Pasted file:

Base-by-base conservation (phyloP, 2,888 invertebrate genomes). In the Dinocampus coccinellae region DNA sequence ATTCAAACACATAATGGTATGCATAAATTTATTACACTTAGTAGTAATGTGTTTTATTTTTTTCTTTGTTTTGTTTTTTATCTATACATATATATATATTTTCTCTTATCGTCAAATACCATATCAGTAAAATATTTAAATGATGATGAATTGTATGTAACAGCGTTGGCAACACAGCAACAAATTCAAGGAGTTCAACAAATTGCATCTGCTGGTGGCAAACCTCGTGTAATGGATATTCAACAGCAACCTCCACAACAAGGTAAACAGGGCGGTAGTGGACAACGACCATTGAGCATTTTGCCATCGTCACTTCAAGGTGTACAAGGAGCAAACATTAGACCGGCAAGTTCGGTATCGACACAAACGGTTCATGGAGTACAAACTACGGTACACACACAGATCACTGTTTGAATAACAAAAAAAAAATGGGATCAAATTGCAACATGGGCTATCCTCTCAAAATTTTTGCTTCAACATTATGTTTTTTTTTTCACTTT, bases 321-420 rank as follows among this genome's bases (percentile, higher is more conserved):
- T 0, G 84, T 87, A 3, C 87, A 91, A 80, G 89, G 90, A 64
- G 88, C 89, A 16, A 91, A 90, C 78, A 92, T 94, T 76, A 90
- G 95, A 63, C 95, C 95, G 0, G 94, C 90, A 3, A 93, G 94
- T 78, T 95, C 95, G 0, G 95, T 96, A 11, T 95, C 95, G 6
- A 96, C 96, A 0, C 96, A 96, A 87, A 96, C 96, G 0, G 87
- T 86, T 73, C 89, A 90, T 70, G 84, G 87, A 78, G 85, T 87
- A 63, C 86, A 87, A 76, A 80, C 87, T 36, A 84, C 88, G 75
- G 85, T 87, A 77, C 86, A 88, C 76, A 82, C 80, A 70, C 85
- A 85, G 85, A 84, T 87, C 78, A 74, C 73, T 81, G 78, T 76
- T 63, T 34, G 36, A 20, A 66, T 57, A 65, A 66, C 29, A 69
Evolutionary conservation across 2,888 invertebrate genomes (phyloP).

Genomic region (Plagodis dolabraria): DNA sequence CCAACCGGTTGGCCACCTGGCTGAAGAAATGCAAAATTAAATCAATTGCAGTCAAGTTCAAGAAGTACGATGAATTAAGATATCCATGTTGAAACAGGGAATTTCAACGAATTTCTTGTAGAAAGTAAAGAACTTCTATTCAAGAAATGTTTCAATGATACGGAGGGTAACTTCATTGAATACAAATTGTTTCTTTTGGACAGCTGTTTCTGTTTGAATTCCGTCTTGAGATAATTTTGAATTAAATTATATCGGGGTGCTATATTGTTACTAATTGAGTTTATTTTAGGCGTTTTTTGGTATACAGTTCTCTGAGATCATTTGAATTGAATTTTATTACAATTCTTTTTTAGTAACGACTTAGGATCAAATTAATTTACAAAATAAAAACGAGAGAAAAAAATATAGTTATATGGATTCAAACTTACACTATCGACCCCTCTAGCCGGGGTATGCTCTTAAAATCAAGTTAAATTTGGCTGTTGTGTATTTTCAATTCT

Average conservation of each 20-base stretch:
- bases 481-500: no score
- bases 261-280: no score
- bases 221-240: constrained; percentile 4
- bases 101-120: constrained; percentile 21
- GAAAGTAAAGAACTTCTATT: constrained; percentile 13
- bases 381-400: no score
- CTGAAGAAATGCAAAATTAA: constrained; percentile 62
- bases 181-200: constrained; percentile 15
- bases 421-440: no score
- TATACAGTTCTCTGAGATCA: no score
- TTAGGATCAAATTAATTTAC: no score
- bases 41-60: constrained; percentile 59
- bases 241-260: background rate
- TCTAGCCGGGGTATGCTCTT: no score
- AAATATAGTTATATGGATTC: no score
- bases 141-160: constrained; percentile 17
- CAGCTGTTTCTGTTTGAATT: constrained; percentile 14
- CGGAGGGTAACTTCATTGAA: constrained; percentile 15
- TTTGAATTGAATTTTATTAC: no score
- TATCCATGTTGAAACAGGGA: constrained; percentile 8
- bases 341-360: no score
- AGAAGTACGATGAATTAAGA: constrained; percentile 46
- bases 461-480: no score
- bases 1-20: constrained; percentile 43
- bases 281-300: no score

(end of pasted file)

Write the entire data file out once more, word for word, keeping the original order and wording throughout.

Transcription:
Base-by-base conservation (phyloP, 2,888 invertebrate genomes). In the Dinocampus coccinellae region DNA sequence ATTCAAACACATAATGGTATGCATAAATTTATTACACTTAGTAGTAATGTGTTTTATTTTTTTCTTTGTTTTGTTTTTTATCTATACATATATATATATTTTCTCTTATCGTCAAATACCATATCAGTAAAATATTTAAATGATGATGAATTGTATGTAACAGCGTTGGCAACACAGCAACAAATTCAAGGAGTTCAACAAATTGCATCTGCTGGTGGCAAACCTCGTGTAATGGATATTCAACAGCAACCTCCACAACAAGGTAAACAGGGCGGTAGTGGACAACGACCATTGAGCATTTTGCCATCGTCACTTCAAGGTGTACAAGGAGCAAACATTAGACCGGCAAGTTCGGTATCGACACAAACGGTTCATGGAGTACAAACTACGGTACACACACAGATCACTGTTTGAATAACAAAAAAAAAATGGGATCAAATTGCAACATGGGCTATCCTCTCAAAATTTTTGCTTCAACATTATGTTTTTTTTTTCACTTT, bases 321-420 rank as follows among this genome's bases (percentile, higher is more conserved):
- T 0, G 84, T 87, A 3, C 87, A 91, A 80, G 89, G 90, A 64
- G 88, C 89, A 16, A 91, A 90, C 78, A 92, T 94, T 76, A 90
- G 95, A 63, C 95, C 95, G 0, G 94, C 90, A 3, A 93, G 94
- T 78, T 95, C 95, G 0, G 95, T 96, A 11, T 95, C 95, G 6
- A 96, C 96, A 0, C 96, A 96, A 87, A 96, C 96, G 0, G 87
- T 86, T 73, C 89, A 90, T 70, G 84, G 87, A 78, G 85, T 87
- A 63, C 86, A 87, A 76, A 80, C 87, T 36, A 84, C 88, G 75
- G 85, T 87, A 77, C 86, A 88, C 76, A 82, C 80, A 70, C 85
- A 85, G 85, A 84, T 87, C 78, A 74, C 73, T 81, G 78, T 76
- T 63, T 34, G 36, A 20, A 66, T 57, A 65, A 66, C 29, A 69
Evolutionary conservation across 2,888 invertebrate genomes (phyloP).

Genomic region (Plagodis dolabraria): DNA sequence CCAACCGGTTGGCCACCTGGCTGAAGAAATGCAAAATTAAATCAATTGCAGTCAAGTTCAAGAAGTACGATGAATTAAGATATCCATGTTGAAACAGGGAATTTCAACGAATTTCTTGTAGAAAGTAAAGAACTTCTATTCAAGAAATGTTTCAATGATACGGAGGGTAACTTCATTGAATACAAATTGTTTCTTTTGGACAGCTGTTTCTGTTTGAATTCCGTCTTGAGATAATTTTGAATTAAATTATATCGGGGTGCTATATTGTTACTAATTGAGTTTATTTTAGGCGTTTTTTGGTATACAGTTCTCTGAGATCATTTGAATTGAATTTTATTACAATTCTTTTTTAGTAACGACTTAGGATCAAATTAATTTACAAAATAAAAACGAGAGAAAAAAATATAGTTATATGGATTCAAACTTACACTATCGACCCCTCTAGCCGGGGTATGCTCTTAAAATCAAGTTAAATTTGGCTGTTGTGTATTTTCAATTCT

Average conservation of each 20-base stretch:
- bases 481-500: no score
- bases 261-280: no score
- bases 221-240: constrained; percentile 4
- bases 101-120: constrained; percentile 21
- GAAAGTAAAGAACTTCTATT: constrained; percentile 13
- bases 381-400: no score
- CTGAAGAAATGCAAAATTAA: constrained; percentile 62
- bases 181-200: constrained; percentile 15
- bases 421-440: no score
- TATACAGTTCTCTGAGATCA: no score
- TTAGGATCAAATTAATTTAC: no score
- bases 41-60: constrained; percentile 59
- bases 241-260: background rate
- TCTAGCCGGGGTATGCTCTT: no score
- AAATATAGTTATATGGATTC: no score
- bases 141-160: constrained; percentile 17
- CAGCTGTTTCTGTTTGAATT: constrained; percentile 14
- CGGAGGGTAACTTCATTGAA: constrained; percentile 15
- TTTGAATTGAATTTTATTAC: no score
- TATCCATGTTGAAACAGGGA: constrained; percentile 8
- bases 341-360: no score
- AGAAGTACGATGAATTAAGA: constrained; percentile 46
- bases 461-480: no score
- bases 1-20: constrained; percentile 43
- bases 281-300: no score